The Deccan Traps are a huge stack of volcanic rocks more than two kilometres (1.2 miles) thick that cover nearly 500,000 square kilometres (200,000 square miles) of west-central India. They were formed by a massive volcanic eruption 60-65 million years ago, which spewed out enough lava to cover Earth three metres (ten feet) deep. The gases released may have changed global climate and contributed to the extinction of the dinosaurs.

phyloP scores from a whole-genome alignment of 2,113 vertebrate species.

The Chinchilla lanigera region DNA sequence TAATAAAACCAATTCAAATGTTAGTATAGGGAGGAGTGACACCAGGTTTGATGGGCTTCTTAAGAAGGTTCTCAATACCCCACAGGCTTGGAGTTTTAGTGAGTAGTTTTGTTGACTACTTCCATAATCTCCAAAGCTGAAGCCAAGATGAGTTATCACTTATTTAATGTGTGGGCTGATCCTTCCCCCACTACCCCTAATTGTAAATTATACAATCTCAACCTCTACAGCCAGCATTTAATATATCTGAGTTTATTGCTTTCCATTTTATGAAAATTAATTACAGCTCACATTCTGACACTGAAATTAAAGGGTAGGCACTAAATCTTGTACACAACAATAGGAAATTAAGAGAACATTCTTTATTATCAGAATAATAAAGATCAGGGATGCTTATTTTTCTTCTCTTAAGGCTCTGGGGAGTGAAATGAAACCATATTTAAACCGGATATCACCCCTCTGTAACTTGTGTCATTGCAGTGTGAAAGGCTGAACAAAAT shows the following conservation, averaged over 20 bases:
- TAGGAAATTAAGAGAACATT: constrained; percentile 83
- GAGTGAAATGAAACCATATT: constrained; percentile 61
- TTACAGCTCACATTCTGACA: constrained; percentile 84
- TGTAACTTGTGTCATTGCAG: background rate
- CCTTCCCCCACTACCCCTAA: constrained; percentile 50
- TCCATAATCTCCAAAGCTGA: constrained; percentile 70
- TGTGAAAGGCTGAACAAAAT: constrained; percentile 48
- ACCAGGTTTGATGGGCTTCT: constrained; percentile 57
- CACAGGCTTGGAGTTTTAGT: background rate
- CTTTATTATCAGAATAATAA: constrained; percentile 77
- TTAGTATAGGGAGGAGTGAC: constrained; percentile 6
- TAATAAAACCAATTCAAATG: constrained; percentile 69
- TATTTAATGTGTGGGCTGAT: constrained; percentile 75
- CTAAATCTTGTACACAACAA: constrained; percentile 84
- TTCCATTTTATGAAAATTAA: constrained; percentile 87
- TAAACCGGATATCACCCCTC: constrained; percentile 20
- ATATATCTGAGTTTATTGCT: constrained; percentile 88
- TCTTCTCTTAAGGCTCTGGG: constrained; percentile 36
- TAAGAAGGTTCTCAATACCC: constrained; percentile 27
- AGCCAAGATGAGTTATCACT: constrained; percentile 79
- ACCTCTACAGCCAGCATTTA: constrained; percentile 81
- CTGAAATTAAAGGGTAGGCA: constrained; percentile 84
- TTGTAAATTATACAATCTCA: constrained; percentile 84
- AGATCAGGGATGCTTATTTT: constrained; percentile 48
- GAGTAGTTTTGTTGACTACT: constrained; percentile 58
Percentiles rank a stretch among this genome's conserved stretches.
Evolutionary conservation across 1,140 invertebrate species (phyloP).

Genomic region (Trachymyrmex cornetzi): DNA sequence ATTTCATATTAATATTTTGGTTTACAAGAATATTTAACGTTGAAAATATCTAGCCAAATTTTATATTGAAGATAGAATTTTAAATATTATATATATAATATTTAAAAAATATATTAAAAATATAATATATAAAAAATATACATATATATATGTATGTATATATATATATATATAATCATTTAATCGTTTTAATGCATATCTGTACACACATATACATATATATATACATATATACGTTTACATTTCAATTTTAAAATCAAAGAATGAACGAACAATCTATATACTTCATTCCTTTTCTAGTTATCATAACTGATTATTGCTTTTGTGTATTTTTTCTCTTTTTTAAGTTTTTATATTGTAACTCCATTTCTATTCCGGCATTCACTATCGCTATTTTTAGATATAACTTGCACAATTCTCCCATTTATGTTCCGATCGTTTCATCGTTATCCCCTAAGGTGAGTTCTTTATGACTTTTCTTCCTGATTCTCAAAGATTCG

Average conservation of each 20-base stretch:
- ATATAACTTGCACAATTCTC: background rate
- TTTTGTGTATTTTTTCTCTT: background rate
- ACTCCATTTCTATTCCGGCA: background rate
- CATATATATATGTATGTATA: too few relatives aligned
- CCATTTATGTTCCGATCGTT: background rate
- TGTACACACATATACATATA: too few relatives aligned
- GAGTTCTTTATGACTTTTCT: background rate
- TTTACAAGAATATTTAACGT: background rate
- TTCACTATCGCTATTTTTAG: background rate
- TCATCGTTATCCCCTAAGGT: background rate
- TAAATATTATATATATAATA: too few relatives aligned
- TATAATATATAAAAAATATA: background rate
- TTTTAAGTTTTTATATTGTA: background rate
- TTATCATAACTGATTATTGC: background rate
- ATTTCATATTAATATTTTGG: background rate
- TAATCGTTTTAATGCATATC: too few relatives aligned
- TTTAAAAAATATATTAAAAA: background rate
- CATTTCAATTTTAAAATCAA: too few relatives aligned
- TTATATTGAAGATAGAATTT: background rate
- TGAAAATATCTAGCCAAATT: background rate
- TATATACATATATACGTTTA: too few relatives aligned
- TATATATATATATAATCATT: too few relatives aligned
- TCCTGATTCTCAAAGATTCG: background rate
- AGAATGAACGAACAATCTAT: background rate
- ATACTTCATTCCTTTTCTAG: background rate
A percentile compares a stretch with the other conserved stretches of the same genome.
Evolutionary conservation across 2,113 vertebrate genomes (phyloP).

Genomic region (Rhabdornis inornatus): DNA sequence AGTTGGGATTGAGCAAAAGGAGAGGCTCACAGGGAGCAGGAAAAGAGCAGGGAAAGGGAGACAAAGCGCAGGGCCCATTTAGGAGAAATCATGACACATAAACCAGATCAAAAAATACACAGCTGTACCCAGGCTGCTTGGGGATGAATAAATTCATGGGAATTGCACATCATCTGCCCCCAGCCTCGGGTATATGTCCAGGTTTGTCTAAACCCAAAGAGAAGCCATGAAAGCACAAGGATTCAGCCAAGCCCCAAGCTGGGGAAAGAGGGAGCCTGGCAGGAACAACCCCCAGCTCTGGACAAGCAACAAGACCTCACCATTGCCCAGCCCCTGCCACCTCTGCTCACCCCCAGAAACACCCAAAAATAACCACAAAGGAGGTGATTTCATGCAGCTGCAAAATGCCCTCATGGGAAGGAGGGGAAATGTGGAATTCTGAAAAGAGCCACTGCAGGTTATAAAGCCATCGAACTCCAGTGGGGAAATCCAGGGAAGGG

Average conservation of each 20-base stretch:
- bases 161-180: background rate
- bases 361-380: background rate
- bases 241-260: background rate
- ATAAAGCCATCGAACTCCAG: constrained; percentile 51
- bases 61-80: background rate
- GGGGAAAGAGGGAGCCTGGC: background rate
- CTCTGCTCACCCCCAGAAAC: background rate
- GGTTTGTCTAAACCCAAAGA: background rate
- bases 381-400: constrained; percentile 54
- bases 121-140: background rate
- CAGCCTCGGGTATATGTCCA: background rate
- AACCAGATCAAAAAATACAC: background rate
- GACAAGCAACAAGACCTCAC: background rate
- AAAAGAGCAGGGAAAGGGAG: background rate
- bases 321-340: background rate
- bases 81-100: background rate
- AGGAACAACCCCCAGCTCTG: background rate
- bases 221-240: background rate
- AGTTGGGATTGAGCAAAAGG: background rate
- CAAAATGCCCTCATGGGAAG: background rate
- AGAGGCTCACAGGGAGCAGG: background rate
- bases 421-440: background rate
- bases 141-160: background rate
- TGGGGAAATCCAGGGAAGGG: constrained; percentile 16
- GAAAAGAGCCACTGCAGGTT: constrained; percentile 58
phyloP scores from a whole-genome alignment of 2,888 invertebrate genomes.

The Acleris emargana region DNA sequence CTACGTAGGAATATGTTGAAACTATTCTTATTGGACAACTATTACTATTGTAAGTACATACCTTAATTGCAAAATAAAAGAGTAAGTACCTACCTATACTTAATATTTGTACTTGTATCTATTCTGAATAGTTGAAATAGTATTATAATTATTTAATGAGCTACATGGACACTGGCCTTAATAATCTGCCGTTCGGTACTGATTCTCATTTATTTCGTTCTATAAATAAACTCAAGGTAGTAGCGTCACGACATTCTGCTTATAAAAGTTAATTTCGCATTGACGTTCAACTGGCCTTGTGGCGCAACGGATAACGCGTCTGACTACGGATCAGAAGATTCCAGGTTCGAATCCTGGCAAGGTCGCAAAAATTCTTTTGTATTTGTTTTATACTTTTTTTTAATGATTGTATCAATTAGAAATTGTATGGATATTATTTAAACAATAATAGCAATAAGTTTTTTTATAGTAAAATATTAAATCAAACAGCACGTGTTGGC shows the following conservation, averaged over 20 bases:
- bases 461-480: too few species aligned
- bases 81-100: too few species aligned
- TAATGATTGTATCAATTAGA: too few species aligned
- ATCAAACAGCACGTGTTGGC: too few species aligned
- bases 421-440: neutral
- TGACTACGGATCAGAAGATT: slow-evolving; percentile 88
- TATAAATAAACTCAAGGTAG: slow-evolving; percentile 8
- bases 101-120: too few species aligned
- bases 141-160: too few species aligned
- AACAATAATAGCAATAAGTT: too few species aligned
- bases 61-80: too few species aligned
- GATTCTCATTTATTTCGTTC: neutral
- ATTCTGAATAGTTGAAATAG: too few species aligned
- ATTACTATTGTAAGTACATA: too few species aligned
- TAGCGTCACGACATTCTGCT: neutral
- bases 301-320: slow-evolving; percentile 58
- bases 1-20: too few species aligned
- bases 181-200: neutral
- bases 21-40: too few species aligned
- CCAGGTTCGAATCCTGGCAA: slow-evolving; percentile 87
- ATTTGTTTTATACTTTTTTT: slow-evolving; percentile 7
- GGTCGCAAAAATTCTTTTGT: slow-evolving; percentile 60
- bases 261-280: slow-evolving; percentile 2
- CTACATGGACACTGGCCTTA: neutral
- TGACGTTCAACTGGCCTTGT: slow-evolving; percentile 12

Scientists blame the super-sized eruption on a hot spot, a stationary plume of super-hot buoyant rock in the Earth’s interior that forms a volcano when it reaches the surface. Hot spots create island chains as the rock plates forming the Earth’s surface move over them. The Deccan Traps hot spot may have led to the formation of the French island Réunion in the Indian Ocean.
Answered by Vivienne Raper, How It Works contributor.